• There are possibly only about 25 Chanler's mountain reedbuck in the park
One fine late afternoon, I decided to drive down to the Athi Basin. As I drove, it was evident some parts of the park were looking very green after much good rain during the previous months.
As we turned a corner in an area with rocky outcrops, an entire family group of seven Chanler's mountain reedbuck were positioned near the road. Fascinated with the opportunity to watch them closely, I parked the vehicle.
Their behaviour is markedly different from other antelope species. There is always a constant watch while the others feed, and then if there is a possible danger, they suddenly all freeze and stand motionless like statues for some time.
From a distance, their fawn light-brown colour helps them to blend into the surroundings. The females do not have horns, while the male has short, sharp, forward-curving horns. When threatened with danger, such as predators, they give repetitive alarm whistles to warn others as they run away to safety.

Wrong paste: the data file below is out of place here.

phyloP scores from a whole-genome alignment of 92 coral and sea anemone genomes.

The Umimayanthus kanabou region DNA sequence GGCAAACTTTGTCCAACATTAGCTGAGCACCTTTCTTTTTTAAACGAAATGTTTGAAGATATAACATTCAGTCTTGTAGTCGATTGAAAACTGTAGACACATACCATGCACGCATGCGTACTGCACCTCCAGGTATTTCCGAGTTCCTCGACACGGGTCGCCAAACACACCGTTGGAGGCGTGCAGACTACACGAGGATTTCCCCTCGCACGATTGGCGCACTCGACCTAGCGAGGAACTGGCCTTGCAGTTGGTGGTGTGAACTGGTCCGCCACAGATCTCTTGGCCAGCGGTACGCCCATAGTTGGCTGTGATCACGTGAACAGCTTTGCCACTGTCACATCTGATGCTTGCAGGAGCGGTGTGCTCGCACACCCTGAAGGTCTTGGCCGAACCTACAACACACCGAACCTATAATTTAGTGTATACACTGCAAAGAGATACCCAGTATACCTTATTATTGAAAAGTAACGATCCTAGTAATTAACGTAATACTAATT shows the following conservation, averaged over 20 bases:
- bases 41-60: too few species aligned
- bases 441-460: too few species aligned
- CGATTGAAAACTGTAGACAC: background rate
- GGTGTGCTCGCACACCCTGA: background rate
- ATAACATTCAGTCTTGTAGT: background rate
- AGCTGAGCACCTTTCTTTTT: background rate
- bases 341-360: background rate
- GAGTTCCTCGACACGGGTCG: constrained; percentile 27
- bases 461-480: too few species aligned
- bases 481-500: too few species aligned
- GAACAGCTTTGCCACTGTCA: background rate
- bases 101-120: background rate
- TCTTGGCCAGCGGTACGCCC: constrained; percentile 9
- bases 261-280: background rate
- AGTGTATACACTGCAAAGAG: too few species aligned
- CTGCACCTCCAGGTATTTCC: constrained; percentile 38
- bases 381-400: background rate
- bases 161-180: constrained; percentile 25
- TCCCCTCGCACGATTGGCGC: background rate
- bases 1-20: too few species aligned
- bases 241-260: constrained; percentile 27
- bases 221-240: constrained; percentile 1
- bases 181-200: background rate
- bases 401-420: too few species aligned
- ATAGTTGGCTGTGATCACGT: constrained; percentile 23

There are three recognised species of reedbuck in Africa, namely southern, bohor, and mountain reedbuck. The bohor reedbuck (sub-species Redunca redunca Wardi) and the Mountain Reedbuck (sub-species Redunca fulvorufula Chanler) are found in the Nairobi National Park.
While the other reedbuck species are heavily dependant on marshy water areas, the mountain reedbuck can live with less water. They are rarely seen by most visitors as they live in only a few select rocky locations. It is estimated that there are possibly only about 25 Chanler's mountain reedbuck in the park.
When visiting the Nairobi park, it is always best to drive slowly, especially in the hilly rocky areas. You might just be blessed and possibly see some Chanler's mountain reedbuck.